This shadow economy has been steadily and systematically created through a series of very clear strategies. Its sole purpose is to provide a place above national tax laws, where profit and capital can be hoarded without limit. It is extremely popular with those who can afford to access it.
It is vast. It is comprised of over 80 tax havens, innumerous trade agreements and legal frameworks, and employs a small army of people to lobby policymakers, provide legal defence, manage and buy-off elected officials.
Somewhere between $21 and $32 trillion – or 10% – 15% of all privately held wealth – is hidden behind the great walls of secrecy. Of the 100 largest companies on the London Stock Exchange, 98 routinely use tax havens. Over half of all global trade flows between and within them so that profits can be siphoned off untaxed.
In other words, the shadow economy is not only immense, but it is intricately sewn into the mainstream economy. Like a parasite, it is attached to the body of its host and drains its financial lifeblood at a rate and scale that is large enough to perpetuate global inequality and poverty.
There could not be a clearer case of an industry designed to benefit through active and willful exploitation, and at the expense of the majority of the world’s people. An industry designed with rules that enrich some through the impoverishment of others: the Poverty Creation Industry.
Let there be light
This industry relies on one thing above all others: secrecy. It is only through the ‘discretion’ of tax havens and the creativity of lawyers, accountants and bankers that they can operate in the way they do.
This is where hope lies. The ability to maintain this secrecy is dependent on the public not seeing, and not using its collective power to demand change.
With public pressure, rules can be enacted that shine a light onto these secret places. The gross imbalances of our current system can be corrected so that wealth is more equally shared; and advantage and profit enjoyed within reasonable bounds.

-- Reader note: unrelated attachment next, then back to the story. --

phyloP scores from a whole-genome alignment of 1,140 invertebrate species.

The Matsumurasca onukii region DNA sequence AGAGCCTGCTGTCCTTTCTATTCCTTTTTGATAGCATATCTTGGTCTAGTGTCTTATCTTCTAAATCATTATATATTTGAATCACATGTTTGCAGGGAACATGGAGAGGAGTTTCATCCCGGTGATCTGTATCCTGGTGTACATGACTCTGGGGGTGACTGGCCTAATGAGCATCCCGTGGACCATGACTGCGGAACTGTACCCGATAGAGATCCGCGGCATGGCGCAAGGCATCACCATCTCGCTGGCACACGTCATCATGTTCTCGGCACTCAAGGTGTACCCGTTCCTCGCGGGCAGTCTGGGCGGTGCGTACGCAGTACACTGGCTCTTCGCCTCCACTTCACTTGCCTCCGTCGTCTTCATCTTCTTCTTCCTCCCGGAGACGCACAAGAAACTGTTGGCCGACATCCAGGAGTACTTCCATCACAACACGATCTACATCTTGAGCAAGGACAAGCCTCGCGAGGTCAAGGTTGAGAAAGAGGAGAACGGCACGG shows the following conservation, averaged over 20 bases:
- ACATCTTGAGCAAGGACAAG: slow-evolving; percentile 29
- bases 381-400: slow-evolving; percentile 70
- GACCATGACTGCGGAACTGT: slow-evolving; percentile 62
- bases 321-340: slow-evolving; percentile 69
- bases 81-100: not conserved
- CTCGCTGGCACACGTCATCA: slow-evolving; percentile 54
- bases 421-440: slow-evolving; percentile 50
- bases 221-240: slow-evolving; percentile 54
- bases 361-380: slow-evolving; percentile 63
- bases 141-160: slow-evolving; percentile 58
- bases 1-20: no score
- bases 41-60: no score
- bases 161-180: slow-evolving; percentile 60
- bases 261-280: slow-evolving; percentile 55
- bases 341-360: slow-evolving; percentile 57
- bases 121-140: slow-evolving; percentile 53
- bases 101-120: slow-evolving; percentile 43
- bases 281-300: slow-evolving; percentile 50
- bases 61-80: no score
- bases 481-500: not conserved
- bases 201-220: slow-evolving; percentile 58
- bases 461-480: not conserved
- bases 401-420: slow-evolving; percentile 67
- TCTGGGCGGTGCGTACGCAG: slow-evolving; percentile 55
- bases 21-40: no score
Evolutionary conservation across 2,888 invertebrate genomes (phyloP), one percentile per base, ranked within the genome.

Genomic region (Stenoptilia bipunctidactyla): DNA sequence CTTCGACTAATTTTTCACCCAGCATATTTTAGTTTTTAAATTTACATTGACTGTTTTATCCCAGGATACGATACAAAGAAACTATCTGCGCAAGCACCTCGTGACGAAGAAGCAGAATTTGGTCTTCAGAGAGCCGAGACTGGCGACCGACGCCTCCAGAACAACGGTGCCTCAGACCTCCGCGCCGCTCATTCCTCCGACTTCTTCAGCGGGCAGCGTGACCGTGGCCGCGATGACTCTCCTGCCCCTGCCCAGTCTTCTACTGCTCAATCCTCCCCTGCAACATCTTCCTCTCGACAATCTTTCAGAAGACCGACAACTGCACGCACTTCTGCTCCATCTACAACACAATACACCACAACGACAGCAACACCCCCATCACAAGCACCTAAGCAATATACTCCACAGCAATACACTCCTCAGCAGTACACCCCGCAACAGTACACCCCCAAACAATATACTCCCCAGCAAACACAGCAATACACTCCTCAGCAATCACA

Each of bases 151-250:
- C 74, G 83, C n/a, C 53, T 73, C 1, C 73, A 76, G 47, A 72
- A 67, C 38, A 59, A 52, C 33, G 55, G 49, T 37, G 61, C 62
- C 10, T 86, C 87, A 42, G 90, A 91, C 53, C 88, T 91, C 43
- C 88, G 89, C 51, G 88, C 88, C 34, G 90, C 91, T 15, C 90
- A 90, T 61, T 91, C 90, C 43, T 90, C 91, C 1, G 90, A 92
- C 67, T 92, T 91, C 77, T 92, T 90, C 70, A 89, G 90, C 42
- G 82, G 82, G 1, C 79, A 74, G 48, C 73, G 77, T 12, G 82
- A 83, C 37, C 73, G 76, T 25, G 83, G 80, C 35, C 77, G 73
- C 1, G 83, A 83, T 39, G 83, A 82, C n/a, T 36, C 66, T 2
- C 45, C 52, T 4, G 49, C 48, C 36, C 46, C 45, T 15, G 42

In service of this vision, we have helped create one avenue for action: /The Rules is a new global citizens movement aimed at tackling these root causes of inequality and poverty.
By coming together in common purpose and with a common understanding, using smart organising and global communication networks, we believe ordinary people have the power to stand up to the Poverty Creation Industry, and bring about new rules.
Our first step is to demand transparency in the global hub of the tax haven system, the City of London. It will take a massive and ongoing global effort – to paraphrase Martin Luther King, the arc of history is long, but it bends toward justice. We believe change is possible only if the citizens of the world demand change.
Click here to learn more about /TheRules.
Alnoor is the lead figure behind a the global anti-poverty initiative /The Rules, which aims to address the root causes of poverty.
Joe is the Founder and Director of Cognitive Policy Works. Throughout the last decade Joe has sought to understand human values and behavior through the study of cognitive semantics and complex systems with the goal of helping build livable communities for the 21st Century.
Martin is the Global Campaigns Director at The Rules and has worked extensively across private, public and NGO sector on government relations and engaging the public on global issues.